from the November 1995 issue of the
Hercules Engine News
by Glenn Karch
Yours truly attended and exhibited at the Tri-State Gas Engine and Tractor Show held at Portland, Indiana, August 23-27. Among the 2500 engines on display there were over 100 Hercules and related engines. Sixty-four engines, not known before, were added to the list, including three ARCO, ten Jaeger, thirty-one Economy, sixteen Hercules, one Hercules oil engine, one Plessisville and two Sparta Economys.
There were several engines of interest. Engine number 197934, 11/2 E Hercules, is one of those seldom seen two-piece engines that were made primarily for export. They could be broken down into parts weighing less than 50 pounds each for easy transport into remote areas.
Engine number 10274, a 9 HP model UA Hercules oil engine, was offered for sale. It had the seldom seen sheet metal crankcase enclosure. It was started several times for prospective buyers.
Engine number 1524, a 6 HP built in Plessisville, Quebec, is one of 83 6 HP engines built there in 1921. This engine offered for sale has many parts interchangeable with the regular 5 HP and 6 HP Hercules and Economy engines. The most notable difference from the USA engines are the location of the exhaust opening and the type of speed control lever.
Engine number 287574 is an 8 HP Jaeger built in 1923. It is unique in that it has a half base similar to those offered on Hercules and Economy engines in 1914-15 for mounting on straight frame carts. It also has special heavier than normal flywheels. Jaeger engines of this size are scarce and this one was likely custom built for some special concrete machinery operation such as a stationary mixing setup.
Engine number 1152 is a 2 1/2-3 ½ HP Hercules model JI. JI models, especially the large size, are seldom seen and most J models are the JK kerosene engines. The 1152 is also the lowest J model serial number so far observed.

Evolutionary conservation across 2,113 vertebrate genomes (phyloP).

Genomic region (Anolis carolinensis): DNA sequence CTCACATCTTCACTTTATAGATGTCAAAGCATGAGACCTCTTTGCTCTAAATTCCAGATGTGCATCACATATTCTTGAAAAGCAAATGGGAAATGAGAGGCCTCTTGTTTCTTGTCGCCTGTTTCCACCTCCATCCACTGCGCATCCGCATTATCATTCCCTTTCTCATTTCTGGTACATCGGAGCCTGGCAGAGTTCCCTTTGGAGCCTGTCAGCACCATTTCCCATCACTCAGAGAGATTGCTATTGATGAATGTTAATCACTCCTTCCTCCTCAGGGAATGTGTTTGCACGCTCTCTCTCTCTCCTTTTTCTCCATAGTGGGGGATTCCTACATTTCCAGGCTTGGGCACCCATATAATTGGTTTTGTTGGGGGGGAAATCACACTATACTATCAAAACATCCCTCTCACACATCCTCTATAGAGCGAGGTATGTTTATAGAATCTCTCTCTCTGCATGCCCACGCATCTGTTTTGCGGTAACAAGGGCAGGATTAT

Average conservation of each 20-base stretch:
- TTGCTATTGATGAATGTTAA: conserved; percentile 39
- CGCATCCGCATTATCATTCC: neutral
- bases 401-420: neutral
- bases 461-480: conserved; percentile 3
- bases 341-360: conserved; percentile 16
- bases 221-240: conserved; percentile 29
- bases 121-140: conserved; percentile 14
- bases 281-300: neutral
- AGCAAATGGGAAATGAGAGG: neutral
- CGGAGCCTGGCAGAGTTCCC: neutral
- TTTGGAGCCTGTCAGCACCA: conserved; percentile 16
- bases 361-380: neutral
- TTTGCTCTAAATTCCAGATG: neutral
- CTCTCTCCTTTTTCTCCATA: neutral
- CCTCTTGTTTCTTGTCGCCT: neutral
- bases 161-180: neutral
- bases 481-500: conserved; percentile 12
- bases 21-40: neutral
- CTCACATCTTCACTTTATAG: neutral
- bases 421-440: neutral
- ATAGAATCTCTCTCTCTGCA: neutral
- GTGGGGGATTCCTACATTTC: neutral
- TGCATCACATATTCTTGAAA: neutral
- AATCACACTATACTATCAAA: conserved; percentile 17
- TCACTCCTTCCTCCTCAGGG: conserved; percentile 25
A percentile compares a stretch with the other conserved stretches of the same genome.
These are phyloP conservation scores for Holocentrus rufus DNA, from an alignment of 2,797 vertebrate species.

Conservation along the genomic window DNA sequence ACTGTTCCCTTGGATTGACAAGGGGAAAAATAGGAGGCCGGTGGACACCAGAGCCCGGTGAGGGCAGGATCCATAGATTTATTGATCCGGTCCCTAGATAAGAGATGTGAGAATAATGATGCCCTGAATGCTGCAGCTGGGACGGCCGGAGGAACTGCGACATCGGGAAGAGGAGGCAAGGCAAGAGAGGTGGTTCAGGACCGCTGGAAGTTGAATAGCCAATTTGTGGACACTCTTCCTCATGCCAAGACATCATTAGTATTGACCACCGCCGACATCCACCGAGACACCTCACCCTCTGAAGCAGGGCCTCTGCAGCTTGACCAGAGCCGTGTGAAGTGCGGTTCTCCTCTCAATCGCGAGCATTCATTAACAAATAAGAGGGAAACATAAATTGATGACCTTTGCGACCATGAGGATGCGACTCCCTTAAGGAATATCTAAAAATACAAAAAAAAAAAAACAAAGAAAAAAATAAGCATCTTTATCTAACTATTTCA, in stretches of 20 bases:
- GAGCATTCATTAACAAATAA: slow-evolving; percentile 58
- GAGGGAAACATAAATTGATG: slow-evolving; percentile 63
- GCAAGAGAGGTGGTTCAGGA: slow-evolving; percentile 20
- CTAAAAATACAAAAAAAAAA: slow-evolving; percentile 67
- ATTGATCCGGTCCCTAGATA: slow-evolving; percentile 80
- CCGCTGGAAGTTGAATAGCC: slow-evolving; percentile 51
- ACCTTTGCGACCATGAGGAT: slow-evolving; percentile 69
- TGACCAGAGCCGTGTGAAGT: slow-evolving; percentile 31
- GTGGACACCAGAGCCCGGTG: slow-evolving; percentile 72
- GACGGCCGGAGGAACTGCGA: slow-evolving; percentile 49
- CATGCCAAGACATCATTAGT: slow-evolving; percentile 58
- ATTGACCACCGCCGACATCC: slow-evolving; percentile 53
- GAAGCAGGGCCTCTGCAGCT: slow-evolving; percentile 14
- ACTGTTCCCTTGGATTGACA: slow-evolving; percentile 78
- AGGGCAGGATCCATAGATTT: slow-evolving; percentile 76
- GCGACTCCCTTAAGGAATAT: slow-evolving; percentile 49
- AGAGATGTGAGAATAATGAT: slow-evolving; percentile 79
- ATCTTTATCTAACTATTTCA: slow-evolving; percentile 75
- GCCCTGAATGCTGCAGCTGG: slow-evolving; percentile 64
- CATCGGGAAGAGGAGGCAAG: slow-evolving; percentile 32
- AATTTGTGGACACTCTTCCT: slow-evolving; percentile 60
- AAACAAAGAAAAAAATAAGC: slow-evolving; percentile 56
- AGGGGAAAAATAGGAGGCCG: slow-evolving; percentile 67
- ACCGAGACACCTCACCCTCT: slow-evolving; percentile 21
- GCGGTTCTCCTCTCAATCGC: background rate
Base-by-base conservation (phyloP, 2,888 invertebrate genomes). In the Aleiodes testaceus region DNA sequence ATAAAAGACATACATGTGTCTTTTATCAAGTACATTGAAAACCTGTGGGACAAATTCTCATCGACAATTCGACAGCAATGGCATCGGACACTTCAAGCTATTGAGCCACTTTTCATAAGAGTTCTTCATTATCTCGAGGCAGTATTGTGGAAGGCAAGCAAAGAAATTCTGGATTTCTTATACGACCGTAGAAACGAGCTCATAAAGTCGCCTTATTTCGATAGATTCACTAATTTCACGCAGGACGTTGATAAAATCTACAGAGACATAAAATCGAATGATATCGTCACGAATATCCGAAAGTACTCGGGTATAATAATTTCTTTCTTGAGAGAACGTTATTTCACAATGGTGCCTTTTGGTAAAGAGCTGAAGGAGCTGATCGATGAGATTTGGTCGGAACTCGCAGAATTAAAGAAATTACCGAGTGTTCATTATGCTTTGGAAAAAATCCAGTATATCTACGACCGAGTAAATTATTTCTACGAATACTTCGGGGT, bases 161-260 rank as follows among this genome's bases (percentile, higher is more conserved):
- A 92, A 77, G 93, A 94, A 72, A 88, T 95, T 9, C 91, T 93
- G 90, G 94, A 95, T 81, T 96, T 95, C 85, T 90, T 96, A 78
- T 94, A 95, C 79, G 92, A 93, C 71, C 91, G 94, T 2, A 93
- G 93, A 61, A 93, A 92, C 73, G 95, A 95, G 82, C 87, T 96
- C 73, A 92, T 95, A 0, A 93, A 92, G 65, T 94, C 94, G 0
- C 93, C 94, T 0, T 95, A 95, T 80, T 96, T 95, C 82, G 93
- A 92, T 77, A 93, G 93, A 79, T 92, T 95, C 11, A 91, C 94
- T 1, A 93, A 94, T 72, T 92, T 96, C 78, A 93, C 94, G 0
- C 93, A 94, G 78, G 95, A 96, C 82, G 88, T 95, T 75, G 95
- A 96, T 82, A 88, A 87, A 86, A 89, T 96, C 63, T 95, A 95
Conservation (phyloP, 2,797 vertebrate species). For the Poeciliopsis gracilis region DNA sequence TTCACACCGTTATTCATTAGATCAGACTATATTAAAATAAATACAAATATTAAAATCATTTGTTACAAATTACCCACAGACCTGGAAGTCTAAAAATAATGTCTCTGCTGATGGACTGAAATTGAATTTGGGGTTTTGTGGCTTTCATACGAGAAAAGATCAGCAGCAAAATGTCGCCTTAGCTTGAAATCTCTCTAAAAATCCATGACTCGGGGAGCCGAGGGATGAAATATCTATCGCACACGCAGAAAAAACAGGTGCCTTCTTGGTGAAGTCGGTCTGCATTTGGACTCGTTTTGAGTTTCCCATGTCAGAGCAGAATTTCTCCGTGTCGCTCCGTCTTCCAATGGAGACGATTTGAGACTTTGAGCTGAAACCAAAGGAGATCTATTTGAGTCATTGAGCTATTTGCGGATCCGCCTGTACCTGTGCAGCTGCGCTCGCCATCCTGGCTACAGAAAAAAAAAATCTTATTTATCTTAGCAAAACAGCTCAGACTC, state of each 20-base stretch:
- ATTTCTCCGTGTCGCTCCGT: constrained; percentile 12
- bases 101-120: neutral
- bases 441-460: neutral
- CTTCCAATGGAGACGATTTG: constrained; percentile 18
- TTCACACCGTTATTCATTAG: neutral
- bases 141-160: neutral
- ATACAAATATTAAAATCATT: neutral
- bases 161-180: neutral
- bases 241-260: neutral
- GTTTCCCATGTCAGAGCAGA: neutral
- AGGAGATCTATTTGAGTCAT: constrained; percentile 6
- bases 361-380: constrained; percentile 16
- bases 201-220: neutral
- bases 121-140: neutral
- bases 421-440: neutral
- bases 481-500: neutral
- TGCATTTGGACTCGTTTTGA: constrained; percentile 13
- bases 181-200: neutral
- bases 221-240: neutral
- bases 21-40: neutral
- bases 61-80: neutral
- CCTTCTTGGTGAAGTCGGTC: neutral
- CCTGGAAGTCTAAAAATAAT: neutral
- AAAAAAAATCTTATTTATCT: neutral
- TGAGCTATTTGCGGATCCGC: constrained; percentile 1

Two engines, a 2 S Jaeger, number 368918 and a 1 3/4 S Economy number 356776, both had the traditional Hercules shaped water hoppers. As engine production slowed in 1927 and Jaeger production was about to cease and Economy XK models were to be introduced, all small block engines shared the Hercules shaped hopper.
I also attended and exhibited at The Old Threshers Reunion at Mt. Pleasant, Iowa, August 30 to September 2. There appeared to be about 1000 engines on display there. About twenty were Hercules and related engines. Four Hercules and three Economy's, not seen before, were added to the list.
Engine number 18271 is a 3 HP (rerated from 2 1/2 HP) model XK Economy. This is the highest serial number observed so far for an X model.
Engine number 3999 is an 8 HP model XK Economy built in 1928. It is very similar to the 7 HP and 8 HP Hercules engines except that it is throttling governed, has three holes rather than spoked flywheels and is painted red rather than green.
At these two shows it was nice to meet for the first time so many people who
have sent correspondence, called on the phone or read the Hercules Engine News.